Could we see Australia mend the divide?

For his part, Albanese has said he wants to repair the climate divide. At last year’s forum, he joined island leaders in declaring a climate emergency in the Pacific. Australia wants to host the UN climate talks in 2026 in partnership with Pacific island states, a move that island leaders have formally welcomed. But it is also clear that Pacific countries want him to support a regional declaration to phase out fossil fuels.

Pacific governments have not been sitting idle. This year, a group of Pacific governments called for a fossil fuel-free Pacific. Island countries want to appoint a new Pacific Energy Commissioner to oversee the region’s energy transition.

Pacific nations are also campaigning for a global fossil fuel non-proliferation treaty, which would oversee the end of fossil fuel expansion. These goals will be presented to leaders again this week – including the Albanians.

Pacific Island ministers meet at the harbor villa.  group of people standing in front of a photo.
When Pacific ministers met in Vanuatu’s Port Vila in March, they launched calls for a fossil-fuel-free Pacific.
Voyager Pacific StudiosCC BY-ND

There are signs that the Albanians will arrive with new climate financing, including $50 million for the global Green Climate Fund and funds for a regional Pacific Resilience Facility. Support to address rising climate adaptation costs will be welcome, but will not be enough for Pacific leaders. What they want to see is that their regionally powerful neighbor actually stops adding fuel to the fire.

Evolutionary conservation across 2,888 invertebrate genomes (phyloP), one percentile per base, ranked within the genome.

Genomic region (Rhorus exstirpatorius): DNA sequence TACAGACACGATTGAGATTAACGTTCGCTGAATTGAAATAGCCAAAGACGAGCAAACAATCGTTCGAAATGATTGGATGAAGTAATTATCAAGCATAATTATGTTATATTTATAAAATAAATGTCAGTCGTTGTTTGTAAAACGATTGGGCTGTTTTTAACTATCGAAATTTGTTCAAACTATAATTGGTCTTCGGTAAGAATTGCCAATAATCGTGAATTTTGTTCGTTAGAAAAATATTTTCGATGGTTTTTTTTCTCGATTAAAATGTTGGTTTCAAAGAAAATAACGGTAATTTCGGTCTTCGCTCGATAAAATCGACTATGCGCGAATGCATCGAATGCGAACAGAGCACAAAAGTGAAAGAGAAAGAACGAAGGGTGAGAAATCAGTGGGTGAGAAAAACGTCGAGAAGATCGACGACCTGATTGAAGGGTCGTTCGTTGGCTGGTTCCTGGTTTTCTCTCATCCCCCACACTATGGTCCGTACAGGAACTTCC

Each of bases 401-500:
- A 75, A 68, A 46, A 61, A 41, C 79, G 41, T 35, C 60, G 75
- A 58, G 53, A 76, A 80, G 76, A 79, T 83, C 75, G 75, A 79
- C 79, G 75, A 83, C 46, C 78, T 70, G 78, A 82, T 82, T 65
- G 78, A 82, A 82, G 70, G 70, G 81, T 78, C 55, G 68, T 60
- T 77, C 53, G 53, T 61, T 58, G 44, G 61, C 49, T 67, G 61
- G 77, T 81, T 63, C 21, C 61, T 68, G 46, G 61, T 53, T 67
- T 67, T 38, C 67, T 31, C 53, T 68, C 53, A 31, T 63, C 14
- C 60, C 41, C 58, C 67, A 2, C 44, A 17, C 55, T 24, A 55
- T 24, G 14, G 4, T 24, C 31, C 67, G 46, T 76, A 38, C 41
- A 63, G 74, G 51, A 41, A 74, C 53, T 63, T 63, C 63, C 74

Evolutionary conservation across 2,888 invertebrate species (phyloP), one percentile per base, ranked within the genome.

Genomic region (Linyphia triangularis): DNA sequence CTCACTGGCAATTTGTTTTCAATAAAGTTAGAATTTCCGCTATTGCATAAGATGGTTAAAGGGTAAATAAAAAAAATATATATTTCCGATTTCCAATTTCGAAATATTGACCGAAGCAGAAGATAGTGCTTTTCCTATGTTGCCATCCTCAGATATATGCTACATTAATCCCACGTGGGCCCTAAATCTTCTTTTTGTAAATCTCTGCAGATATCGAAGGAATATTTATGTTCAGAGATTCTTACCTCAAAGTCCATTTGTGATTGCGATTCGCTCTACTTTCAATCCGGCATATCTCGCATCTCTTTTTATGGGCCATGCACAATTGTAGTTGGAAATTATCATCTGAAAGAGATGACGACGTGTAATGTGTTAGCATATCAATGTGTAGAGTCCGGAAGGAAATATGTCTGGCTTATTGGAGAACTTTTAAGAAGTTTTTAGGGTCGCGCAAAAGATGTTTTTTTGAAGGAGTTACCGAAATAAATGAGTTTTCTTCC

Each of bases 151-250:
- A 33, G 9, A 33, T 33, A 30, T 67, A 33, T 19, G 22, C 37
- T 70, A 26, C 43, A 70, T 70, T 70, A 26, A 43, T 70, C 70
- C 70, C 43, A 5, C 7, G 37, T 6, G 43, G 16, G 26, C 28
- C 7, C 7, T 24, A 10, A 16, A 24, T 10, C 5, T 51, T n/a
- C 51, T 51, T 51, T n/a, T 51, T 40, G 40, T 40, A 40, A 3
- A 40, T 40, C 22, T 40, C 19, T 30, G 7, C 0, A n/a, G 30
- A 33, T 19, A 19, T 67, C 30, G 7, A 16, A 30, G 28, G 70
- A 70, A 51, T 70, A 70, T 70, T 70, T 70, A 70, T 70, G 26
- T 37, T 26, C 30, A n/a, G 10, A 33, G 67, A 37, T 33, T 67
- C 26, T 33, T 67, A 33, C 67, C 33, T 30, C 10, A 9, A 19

Vanuatu’s climate minister Ralph Regenvanu says Pacific countries need real allies to make substantive commitments to move away from coal, oil and gas.

The global energy transition cannot be stopped

It’s not just countries in the Pacific that are calling on Australia to commit to a fossil fuel phase-out. German international climate envoy Jennifer Morgan is heading to this week’s forum to call on Australia to support the European Union’s push for a phase-out at next month’s UN COP28 climate talks in Dubai.

Ambassador Morgan said this week:

Not only must we phase out fossil fuels, we must also stop building new fossil fuel infrastructure because they will become stranded assets. We must work towards a just transition for workers and build new industries.

She has a point. The International Energy Agency last week published its annual World Energy Outlook, which showed that global deployment of renewable energy technologies is rapidly overtaking fossil fuel projects, and that demand for fossil fuels is likely to peak before 2030.

Australia’s economic interests are changing as the global economy moves towards net zero emissions. Gas and coal aren’t the only valuable things among Australia’s dirt; we have a wealth of crucial minerals that are essential for the clean energy transition.

Governments have no choice but to plan for the inevitable decline of fossil fuels and facilitate the transition to clean energy industries, such as battery production and green hydrogen and ammonia.

The sooner Australia continues its transition away from fossil fuels, the sooner we will be embraced by the rest of the Pacific family.

Read more: Both US and Australia are adamant on Pacific ‘business’. But there is only one that really turns the switch